The band started experimenting with sung collaborations on standout ‘Race For Space’ track ‘Valentina’ when it became apparent that the tale of man’s journey out into the unknown rather lacked the voices of women, leading them to invite Smoke Fairies to soundtrack the theme of first woman in space Valentina Tereshkova. “When the subject becomes harder to tell because the archive either doesn’t exist or isn’t quite how you’d like it to be, then you put it into your own words or try to shape it more actively yourself” explains Willgoose, who also applied this approach on a more ambitious scale by taking the voices of the Welsh Male Choir (who finish the album’s emotional roller-coaster ride with uplifting singalong ‘Take Me Home’) and subtly adding them to the majority of these new songs, effectively weaving the rich lyricism of the Welsh voice into the very fabric of the album.
The trailblazers of ‘Race For Space’ obviously inspired a pioneering attitude in the band this time round, as there’s yet another ‘first’ to be added to this album’s growing list. Next week will see them perform it in full in the same Ebbw Vale former workers’ institute they recorded it in, “It will be nice to give people the chance to come into the room where it was actually made, look around the building and capture the feeling we had while we were there” Willgoose enthuses.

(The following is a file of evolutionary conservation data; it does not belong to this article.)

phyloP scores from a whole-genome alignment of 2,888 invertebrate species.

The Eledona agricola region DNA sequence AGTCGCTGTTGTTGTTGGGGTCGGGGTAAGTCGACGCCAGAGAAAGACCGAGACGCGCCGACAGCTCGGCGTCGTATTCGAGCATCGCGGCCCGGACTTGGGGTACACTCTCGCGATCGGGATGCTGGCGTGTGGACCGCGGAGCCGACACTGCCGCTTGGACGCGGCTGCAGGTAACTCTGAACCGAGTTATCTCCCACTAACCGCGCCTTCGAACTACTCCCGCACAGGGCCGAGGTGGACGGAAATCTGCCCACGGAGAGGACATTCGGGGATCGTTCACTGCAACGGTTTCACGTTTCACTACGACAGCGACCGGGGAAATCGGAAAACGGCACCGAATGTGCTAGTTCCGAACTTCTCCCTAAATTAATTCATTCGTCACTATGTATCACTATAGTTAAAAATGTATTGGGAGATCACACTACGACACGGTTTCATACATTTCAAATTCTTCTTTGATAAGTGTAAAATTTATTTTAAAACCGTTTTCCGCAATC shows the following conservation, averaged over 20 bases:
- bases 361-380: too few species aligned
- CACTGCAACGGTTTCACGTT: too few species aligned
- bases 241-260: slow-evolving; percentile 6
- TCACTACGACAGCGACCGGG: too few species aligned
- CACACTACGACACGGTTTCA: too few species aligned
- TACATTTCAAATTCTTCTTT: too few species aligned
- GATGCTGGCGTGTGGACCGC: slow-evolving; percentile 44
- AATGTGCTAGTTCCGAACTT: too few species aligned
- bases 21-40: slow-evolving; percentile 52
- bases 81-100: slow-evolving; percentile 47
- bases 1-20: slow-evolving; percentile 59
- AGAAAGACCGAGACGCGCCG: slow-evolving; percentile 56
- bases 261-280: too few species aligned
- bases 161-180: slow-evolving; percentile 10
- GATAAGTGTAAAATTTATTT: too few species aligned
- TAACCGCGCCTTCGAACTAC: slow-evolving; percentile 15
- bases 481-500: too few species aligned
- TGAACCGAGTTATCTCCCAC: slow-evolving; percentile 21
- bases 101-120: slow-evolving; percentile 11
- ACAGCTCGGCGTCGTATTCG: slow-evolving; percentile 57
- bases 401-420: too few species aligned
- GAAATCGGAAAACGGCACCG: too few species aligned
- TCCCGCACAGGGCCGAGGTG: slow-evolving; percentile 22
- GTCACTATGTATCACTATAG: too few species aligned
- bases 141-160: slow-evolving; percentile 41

For a band who in many ways have more in common with archivists at the British Museum than Led Zeppelin, their willingness to step out into the unknown is at once surprising, refreshing and, for fans and Welsh historians alike, slightly terrifying. “It’s all part of doing things differently and not falling into the same traps, that’s why we decided to do it,” Willgoose reasons, ““It’s probably a brave thing to do, but there’s a fine line between bravery and stupidity so we’ll see…”
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'Every Valley' will be released on July 7th. Catch Public Service Broadcasting at Ebbw Vale, Institute on June 8th and 9th.
Words: Josh Gray